We are experiencing good or even extraordinary recoveries from the financial and economic crisis in some parts of the word. On the other hand, for some countries it seems that the crisis is by far not over, since they are still struggling with high unemployment, credit crunches and poor economic growth.
Additional uncertainty in financial markets is causing trouble in the Eurozone (Greece , Portugal and Ireland). It seems that the domino effect is continuing due to information about potential troubles in Italy and Spain . On the other side of the Atlantic , the USA have managed “just before noon ” to reach an agreement about the acceptable debt ceiling. However, Standard & Poor’s has downgraded the USA ’s credit rating for the first time.
At the same time Japan is still recovering from the disaster of the tsunami and its consequences on nuclear power plants. NATO is still involved in a military operation in Libya , while in other countries of Maghreb and Mashrek – where the majority of the demonstrations in 2011 took place – a lot of uncertainty is still in the air.
As even the big players (states and multinationals) are having trouble tackling all of these changes and events, how do small players manage amidst all of this confusion? Have small and medium-sized enterprises (SMEs) been affected more heavily by the crisis than the big players?
We know that in many cases, governments entered the scene in order to assist the big players through various measures. These organisations were simply “too big” and could have taken a lot of other groups down with them. A new saying was coined on the stock market: “If you owe the bank 100 EUR it’s your problem; but if you owe the bank 100 million EUR, it’s the bank’s problem.” Were SMEs forgotten in this situation, or at least pushed down to second place?
The time of crisis is a time of struggling for survival, and the strongest usually win. But were the big players strongest, or were the SMEs stronger due to their flexibility? Was size and flexibility actually a predisposition that helped SMEs in the time of crisis, or was it in fact a problem, since flexibility also suggests vulnerability?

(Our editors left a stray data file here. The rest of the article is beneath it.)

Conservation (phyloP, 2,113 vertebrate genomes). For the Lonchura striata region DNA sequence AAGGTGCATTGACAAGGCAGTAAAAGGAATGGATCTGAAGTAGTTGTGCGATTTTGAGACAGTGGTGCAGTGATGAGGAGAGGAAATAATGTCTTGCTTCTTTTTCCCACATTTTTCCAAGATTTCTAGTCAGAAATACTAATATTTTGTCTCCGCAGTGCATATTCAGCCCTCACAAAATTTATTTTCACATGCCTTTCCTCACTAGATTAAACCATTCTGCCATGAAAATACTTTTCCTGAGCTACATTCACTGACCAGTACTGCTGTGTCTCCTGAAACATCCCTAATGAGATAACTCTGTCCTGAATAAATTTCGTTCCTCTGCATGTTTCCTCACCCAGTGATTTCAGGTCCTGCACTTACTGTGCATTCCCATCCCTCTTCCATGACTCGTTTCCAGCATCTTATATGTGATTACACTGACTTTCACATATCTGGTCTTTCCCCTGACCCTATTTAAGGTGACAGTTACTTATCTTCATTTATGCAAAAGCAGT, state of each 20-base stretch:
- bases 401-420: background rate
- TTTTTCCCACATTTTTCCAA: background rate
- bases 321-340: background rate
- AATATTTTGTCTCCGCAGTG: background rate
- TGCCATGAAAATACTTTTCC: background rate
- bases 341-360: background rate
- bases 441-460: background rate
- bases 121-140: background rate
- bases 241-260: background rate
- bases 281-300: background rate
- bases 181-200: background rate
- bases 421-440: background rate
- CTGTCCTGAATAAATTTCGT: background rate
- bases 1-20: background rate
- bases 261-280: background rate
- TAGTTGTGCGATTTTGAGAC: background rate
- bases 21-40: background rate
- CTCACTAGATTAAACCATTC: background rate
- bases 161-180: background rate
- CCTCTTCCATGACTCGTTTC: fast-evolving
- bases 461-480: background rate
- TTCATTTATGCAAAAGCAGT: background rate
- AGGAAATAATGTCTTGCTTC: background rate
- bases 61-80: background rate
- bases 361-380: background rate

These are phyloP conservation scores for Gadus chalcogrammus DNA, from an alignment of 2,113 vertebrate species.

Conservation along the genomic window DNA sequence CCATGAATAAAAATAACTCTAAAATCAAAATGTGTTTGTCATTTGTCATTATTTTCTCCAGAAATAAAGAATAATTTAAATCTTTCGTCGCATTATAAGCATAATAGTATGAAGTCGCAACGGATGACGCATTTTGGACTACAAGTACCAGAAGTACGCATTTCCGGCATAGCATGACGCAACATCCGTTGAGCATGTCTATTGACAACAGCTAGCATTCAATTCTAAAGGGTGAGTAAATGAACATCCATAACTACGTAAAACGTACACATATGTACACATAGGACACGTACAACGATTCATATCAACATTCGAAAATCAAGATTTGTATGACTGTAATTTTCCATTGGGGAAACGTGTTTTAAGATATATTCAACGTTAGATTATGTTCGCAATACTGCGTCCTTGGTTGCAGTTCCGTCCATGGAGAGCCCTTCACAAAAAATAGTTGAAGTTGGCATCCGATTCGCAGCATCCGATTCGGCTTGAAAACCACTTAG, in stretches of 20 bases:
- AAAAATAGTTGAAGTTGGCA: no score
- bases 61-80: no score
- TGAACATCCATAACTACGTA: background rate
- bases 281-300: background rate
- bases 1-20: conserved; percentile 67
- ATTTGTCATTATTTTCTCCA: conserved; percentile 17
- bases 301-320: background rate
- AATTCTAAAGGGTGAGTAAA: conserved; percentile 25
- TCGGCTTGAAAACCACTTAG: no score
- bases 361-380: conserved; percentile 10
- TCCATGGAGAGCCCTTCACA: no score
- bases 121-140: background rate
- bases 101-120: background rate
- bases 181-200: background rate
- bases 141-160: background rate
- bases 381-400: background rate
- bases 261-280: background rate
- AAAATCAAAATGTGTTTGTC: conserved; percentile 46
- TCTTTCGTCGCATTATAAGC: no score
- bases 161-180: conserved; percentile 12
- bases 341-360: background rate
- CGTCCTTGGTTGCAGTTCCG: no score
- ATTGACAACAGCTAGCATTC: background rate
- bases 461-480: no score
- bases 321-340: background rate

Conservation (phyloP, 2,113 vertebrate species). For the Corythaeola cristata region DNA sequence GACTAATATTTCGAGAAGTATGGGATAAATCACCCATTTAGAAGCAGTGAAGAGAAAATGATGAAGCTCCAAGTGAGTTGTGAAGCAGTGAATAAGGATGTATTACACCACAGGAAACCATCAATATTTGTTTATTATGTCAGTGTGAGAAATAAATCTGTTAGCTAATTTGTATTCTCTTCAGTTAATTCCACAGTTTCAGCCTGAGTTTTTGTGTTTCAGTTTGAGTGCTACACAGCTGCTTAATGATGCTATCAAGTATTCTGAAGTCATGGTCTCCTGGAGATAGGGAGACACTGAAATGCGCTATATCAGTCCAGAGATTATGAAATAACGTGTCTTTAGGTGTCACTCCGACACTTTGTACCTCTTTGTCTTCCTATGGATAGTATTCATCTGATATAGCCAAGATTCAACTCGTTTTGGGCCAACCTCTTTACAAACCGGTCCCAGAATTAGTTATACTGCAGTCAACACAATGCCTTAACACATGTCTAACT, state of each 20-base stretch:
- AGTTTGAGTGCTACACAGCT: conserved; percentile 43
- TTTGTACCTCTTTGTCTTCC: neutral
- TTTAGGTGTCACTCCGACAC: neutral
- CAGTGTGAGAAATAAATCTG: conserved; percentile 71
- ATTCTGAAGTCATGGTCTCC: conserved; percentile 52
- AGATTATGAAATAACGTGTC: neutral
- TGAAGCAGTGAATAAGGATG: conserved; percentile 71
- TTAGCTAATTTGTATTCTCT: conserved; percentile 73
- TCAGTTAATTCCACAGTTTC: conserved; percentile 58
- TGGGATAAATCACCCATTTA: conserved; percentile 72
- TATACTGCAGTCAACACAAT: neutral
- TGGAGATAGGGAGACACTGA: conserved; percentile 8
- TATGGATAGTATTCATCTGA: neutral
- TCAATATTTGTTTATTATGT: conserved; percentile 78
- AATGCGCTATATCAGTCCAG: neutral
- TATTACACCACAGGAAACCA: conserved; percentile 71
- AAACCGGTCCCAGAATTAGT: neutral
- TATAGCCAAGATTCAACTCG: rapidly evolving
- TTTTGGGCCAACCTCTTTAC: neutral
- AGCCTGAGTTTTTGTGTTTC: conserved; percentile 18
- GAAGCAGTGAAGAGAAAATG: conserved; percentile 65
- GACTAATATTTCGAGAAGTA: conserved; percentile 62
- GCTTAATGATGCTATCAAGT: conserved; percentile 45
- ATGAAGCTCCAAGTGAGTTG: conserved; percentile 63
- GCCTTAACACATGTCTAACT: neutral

After the rain there is usually sunshine. When we consider the time of the crisis, we should also focus on the time after and even beyond that. Even in these unpredictable circumstances, when some of the leading papers and journals are speaking of “Time for a double dip?” (The Economist) and “ Mission impossible: stop another recession (Financial Times)”, some countries are recording two digit economic growth (Qatar, Singapore, Taiwan, India and China).
What does this mean for SMEs? Are they prepared for another potential recession? Are SMEs actually even more prepared for another period of “hard times” than the big players, due to their experience in 2008-2009? And what of the SMEs in the emerging markets?
Both theoretical and research papers are welcome. Suitable topics include, but are not limited to:
- Credit crunch, liquidity troubles and SMEs
- SMEs and the crisis
- Governmental measures for entrepreneurship in the crisis
- Preparations of SMEs for the time of severe economic conditions
- The paradigm “think small first” in the time of the crisis
- SMEs, crisis, global reactions
- Crisis management
Submission of extended abstracts (max. 500 words): 1 December, 2011
Notification of acceptance of abstracts: 27 December, 2011
Submission of full papers following acceptance of abstracts: 15 July, 2012
Notification of acceptance, refusal or revision of full papers: 1 September, 2012
Submission of accepted and revised final papers: 1 October, 2012